Monday, March 2, 2009

Update on Darcy Burner's Epic Fail for Netroots

Last November, just four days after the election, I published, "Bachmann and Burner: Epic Electoral Fail for Netroots."

Combining the defeat of Democratic House candidate Darcy Burner in Washington State, with the reelection of embattled GOP congresswoman Michelle Bachmann in Minnesota, I argued that "Together, the reelection of Bachmann and defeat of Burner mark a startling defeat for the 2008 netroots campaigns of
Daily Kos, Firedoglake, Open Left, and their "Blue America" coalition of Internet activists ..."

Some of the lefty commenters at the post
scoffed at the notion of an "epic fail" for the netroots, but as Eli Sanders notes in his, "Anatomy of a Netroots Failure," the defeat of Darcy Burner's campaign last year was "biggest failure of the cycle":

To understand how invested online activists were in the campaign of Darcy Burner -- the bright, tech-savvy, and ultimately failed candidate for Congress in Washington state's 8th Congressional District -- consider what happened in February of last year, when the University of Washington's student newspaper, not normally a major player in national politics, published excerpts of an interview with Burner campaign spokesman Sandeep Kaushik.

Speaking to a student reporter about the nationwide army of liberal bloggers and online activists who have become a force at all levels of politics in recent years, Kaushik said: "They're not at the point yet where they can really swing a race. Part of my job is making sure people know the blogosphere is not the campaign."

Impolitic words in this Internet era, certainly. But as it turned out, he was partly correct. Despite their many successes in 2008, liberal bloggers and members of the online "netroots" could not, in fact, swing this particular race to a candidate who had become a barometer of their clout. They now openly lament Burner's defeat as their biggest failure of the cycle.

Still, back in February 2008, to suggest that such an outcome might be possible -- and to suggest, by extension, that there might be a ceiling of netroots influence at all -- was highly taboo. Kaushik was quickly made to understand that the second part of his statement (that his job was to distance the Burner campaign from the blogosphere) was absolutely incorrect. In a post titled "Loyalty," published in near-immediate response to the appearance of Kaushik's quotations in the student newspaper, Jane Hamsher, of the influential national blog
Firedoglake, reminded the campaign that liberal blogs had helped Burner raise nearly $125,000 in the primary. Now, in her opinion, the campaign was biting the online hand that fed it. "I can't think of another contributor who would raise that much money and get repaid like this," she wrote, calling for Kaushik's head. "They need to ditch this clown."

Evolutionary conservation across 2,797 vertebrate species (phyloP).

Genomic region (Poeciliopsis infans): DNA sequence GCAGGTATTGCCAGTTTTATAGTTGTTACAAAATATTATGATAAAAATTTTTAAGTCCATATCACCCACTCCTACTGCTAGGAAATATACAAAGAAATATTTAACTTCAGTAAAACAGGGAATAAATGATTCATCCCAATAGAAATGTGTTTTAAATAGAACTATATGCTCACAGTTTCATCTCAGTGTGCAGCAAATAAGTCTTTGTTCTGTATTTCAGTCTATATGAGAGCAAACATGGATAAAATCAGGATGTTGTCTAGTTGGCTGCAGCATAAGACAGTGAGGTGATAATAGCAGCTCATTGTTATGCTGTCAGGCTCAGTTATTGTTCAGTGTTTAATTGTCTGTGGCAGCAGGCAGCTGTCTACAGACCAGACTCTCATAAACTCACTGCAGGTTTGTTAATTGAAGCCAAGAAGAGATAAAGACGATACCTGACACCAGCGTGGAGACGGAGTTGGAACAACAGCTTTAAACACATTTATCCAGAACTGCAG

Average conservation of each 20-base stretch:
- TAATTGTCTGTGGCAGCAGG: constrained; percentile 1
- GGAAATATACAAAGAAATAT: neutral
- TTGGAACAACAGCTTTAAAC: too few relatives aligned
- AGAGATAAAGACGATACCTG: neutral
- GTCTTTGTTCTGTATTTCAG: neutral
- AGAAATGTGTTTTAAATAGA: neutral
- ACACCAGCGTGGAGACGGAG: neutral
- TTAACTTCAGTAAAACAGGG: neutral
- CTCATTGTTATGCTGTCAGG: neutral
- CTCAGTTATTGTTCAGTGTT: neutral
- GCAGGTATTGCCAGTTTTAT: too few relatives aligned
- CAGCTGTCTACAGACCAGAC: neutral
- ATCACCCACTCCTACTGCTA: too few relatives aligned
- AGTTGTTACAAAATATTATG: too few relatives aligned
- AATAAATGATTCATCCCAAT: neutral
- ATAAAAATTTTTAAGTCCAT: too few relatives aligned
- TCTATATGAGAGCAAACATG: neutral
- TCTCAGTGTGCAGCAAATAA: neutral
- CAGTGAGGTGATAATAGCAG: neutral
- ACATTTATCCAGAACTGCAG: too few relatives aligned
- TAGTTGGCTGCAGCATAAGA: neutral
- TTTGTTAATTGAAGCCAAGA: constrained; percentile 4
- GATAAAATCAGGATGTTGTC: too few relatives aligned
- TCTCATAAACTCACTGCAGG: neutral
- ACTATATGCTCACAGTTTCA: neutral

Hundreds of commenters chimed in, many agreeing, and by the next day, the Burner campaign had released a statement distancing itself from Kaushik's words. A copy of the statement now closes that particular Firedoglake comment thread: "We are truly sorry that a part-time political consultant associated with this campaign said things to a college student which reflects poorly on Darcy and her campaign. Please know that they do not reflect her views."

The chastised Kaushik stayed on with the campaign, but the lesson was clear: Attention, and deference, must be paid.
God, isn't that classic of the totalitarian left. This Kaushik dude spoke the truth, and the netroots hordes practically lynched him.

Read the rest of the article
here.

This is just sweet schadenfreude for me, considering how high the lefties were last November. The damned nihilists had been trying to get Burner elected for almost four years. Big time bloggers were walking precincts in her district to put her over the top, and she still lost. In turn, Michelle Bachmann was excoriated for merely suggesting that the media take a close look at the contingent of socialist members of Congress, and the big netroots blogs raised something close to $1 million for Bachmann's challenger, and they still lost.

The 2008 election was a monumental victory for the left, but it sure felt good to see two of the most intense netroots campaigns crash-and-burn in what is now even recognized over on the dark side as a genuine "epic fail."

2 comments:

Donna B. said...

And now the Republican party wants to emulate the netroots? hmmm...

As far as I can remember they've never been spectacularly good at getting politicians on the local and state level elected. I'm not sure they can take credit for Obama either.

Donald Douglas said...

Thanks Donna B.